In Israel, a striking absence of panic

If an attack on Iran is just around the corner, the Israeli public doesn’t seem to have heard about it

David Horovitz

David Horovitz is the founding editor of The Times of Israel. He is the author of "Still Life with Bombers" (2004) and "A Little Too Close to God" (2000), and co-author of "Shalom Friend: The Life and Legacy of Yitzhak Rabin" (1996). He previously edited The Jerusalem Post (2004-2011) and The Jerusalem Report (1998-2004).

Israel Air Force F-16s, photographed last summer. (photo credit: Ofer Zidon/Flash90)
Israel Air Force F-16s, photographed last summer. (photo credit: Ofer Zidon/Flash90)

WASHINGTON — Iran, Iran, Iran. It’s been the main focus of this year’s AIPAC Policy Conference. It contributed the centerpieces to Sunday’s keynote addresses by Presidents Peres and Obama. It will doubtless dominate discussions at the White House Monday between Obama and Prime Minister Benjamin Netanyahu. Doubtless, too, Netanyahu will return to the theme in his AIPAC address on Monday night.

This is not hugely surprising. The murderous, homophobic, misogynistic, rapacious, Israel-loathing regime in Tehran is closing in on the bomb, and nothing the international community has done so far has diverted the Islamic Republic from that course.

But the concentrated glare on Iran — in the wake of major American magazine articles suggesting Israel is poised to strike, and major Israeli television interviews in which the likes of Defense Minister Ehud Barak heighten that impression — seems to be creating the sense in some quarters that the Israeli assault on Iran’s nuclear facilities is not a matter of whether but of when, and that when might be just around the corner.

Certain US TV channels and newspapers have focused particularly heavily on the subject of late. NBC’s Global Energy Analyst Daniel Yergin recently explained to viewers how the tensions between Israel and Iran are already adding to oil costs, while the New York Times last week breathlessly reported that the US “sees Iran attacks as likely if Israel strikes.” Curiously finding no space to mention why Israel might feel the need to “strike” in the first place — no mention, that is, of the Iranian regime’s oft-stated desire to see the demise of the Zionist regime — the article detailed at some length the feared Iranian retaliation for this anticipated Israeli assault, in the form of “terrorist-style attacks on United States civilian and military personnel overseas.”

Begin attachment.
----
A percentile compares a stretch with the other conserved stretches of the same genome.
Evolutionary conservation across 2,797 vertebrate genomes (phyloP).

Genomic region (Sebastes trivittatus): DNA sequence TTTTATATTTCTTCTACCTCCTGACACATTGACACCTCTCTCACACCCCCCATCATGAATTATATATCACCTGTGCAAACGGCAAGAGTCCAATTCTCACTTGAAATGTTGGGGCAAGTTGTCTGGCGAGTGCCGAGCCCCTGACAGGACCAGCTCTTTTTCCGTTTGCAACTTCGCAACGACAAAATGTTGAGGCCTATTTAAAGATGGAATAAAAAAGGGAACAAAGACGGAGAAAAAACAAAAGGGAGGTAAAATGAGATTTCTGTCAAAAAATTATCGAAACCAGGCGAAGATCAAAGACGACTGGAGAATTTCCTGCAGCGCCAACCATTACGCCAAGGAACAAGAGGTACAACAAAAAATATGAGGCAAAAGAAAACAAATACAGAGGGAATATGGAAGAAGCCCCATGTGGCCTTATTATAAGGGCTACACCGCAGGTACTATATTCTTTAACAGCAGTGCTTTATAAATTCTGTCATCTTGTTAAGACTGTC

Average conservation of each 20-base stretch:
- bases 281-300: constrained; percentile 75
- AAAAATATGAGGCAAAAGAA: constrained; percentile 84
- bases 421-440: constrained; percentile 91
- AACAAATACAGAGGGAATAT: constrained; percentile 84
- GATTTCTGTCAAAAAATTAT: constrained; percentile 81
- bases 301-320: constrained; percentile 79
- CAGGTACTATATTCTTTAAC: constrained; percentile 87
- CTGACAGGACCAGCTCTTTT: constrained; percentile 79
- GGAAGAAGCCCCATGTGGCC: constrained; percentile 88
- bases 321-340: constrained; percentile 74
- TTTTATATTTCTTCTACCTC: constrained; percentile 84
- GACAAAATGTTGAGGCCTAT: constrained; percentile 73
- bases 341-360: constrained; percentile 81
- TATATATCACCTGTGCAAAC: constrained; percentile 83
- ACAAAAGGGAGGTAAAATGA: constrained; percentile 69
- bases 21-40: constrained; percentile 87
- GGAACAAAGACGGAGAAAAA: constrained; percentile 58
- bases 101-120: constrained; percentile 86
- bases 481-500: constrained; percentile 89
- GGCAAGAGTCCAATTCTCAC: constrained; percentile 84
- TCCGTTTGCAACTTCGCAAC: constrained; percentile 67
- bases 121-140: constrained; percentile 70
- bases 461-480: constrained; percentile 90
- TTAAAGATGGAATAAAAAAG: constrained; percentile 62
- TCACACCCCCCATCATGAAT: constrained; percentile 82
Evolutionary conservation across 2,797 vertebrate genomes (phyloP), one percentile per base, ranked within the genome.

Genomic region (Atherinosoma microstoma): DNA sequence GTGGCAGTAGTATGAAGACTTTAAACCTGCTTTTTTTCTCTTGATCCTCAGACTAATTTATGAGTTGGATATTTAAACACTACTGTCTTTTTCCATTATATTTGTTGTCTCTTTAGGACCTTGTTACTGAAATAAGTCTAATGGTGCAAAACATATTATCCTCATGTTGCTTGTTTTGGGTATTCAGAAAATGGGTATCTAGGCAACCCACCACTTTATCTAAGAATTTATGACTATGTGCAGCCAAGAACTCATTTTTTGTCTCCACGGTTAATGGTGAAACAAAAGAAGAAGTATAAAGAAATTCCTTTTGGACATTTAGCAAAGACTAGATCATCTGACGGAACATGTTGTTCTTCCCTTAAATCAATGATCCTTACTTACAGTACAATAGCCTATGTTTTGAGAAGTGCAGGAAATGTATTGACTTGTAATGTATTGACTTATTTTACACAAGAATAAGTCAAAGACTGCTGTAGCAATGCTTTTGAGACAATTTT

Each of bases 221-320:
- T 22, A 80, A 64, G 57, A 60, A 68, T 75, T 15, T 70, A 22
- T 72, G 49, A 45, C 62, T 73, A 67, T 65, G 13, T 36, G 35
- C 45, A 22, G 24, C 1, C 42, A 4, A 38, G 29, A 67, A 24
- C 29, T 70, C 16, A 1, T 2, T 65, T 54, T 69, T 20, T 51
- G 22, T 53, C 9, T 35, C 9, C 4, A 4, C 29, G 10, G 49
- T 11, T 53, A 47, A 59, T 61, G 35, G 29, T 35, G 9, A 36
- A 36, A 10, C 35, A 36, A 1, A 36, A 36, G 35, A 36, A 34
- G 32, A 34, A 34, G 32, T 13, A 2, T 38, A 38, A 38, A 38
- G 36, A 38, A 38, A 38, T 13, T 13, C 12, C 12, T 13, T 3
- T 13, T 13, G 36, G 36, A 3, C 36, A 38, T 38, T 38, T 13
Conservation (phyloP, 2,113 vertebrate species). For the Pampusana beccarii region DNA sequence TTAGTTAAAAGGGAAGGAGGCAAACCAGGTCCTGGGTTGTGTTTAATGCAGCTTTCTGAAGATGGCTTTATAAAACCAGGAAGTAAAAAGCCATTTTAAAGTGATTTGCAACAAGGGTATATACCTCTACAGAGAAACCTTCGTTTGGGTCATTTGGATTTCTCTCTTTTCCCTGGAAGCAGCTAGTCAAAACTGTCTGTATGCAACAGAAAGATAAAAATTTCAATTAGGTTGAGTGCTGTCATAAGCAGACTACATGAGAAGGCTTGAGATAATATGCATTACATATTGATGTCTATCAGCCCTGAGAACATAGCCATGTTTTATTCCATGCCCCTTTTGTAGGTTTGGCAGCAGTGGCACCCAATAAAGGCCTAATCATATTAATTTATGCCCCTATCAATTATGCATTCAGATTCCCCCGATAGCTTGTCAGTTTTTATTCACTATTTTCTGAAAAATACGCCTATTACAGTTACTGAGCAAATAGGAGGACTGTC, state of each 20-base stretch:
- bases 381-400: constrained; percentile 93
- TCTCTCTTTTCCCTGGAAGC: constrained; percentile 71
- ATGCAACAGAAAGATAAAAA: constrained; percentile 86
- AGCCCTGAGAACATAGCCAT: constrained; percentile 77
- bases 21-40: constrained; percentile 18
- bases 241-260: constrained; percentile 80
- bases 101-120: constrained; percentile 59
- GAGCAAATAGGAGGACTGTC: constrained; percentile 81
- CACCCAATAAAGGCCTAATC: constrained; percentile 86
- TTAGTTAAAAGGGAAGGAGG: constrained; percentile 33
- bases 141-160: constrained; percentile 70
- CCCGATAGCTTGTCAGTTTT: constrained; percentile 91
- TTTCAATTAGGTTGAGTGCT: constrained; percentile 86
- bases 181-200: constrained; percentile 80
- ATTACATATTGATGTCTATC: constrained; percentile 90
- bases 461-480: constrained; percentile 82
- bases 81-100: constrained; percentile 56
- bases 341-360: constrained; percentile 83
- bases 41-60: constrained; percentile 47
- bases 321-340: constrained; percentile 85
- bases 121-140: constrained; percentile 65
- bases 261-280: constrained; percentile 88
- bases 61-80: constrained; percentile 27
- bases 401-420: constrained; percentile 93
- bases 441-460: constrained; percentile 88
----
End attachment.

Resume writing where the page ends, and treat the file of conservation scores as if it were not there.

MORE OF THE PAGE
Against this background, it is not hard to understand why several earnest American Jewish delegates to AIPAC approached this Israeli participant on Sunday’s first day of the conference to ask, a little embarrassedly, whether it was safe to be planning a visit to Israel in the coming weeks… given the apparent imminence of conflict.

Perhaps the concerned Americans have it right. Perhaps the bombers and the fighter jets are indeed about to head out. But if war with Iran is indeed about to begin, the usually-perceptive Israeli public doesn’t seem to have picked up on it.

Our latest current affairs obsessions, back home in the Zionist regime, have included harassment, ineptitude and alleged spending irregularities in the Prime Minister’s Office, tensions with the ultra-Orthodox, the escalating mass killings in neighboring Syria and, yes, Iran’s progress towards the bomb. The subject is on our minds, but it is not dominating our national agenda to the exclusion of all or even almost all else. We’re not in a state of panic, or anything like it. If relatives or friends from the US phoned up to ask whether it was safe to visit, we’d frankly be baffled by the question.

Those carefully leaked insider intelligence tidbits that have fueled the magazine articles, and those ministerial interviews that have discussed Israel’s military options, have plainly been designed to persuade some in the US administration that Israel may be poised to strike. They’ve been designed to galvanize the international community into ratcheting up sanctions. They’ve been designed to send a “watch out” message to Iran. They have also plainly raised the level of concern among many people abroad who care deeply about Israel’s well-being.

What those leaks and interviews have not done, however, is markedly raise the level of alarm among ordinary Israelis.

And when it comes to interpreting current affairs, ordinary Israelis tend to be fairly sophisticated.

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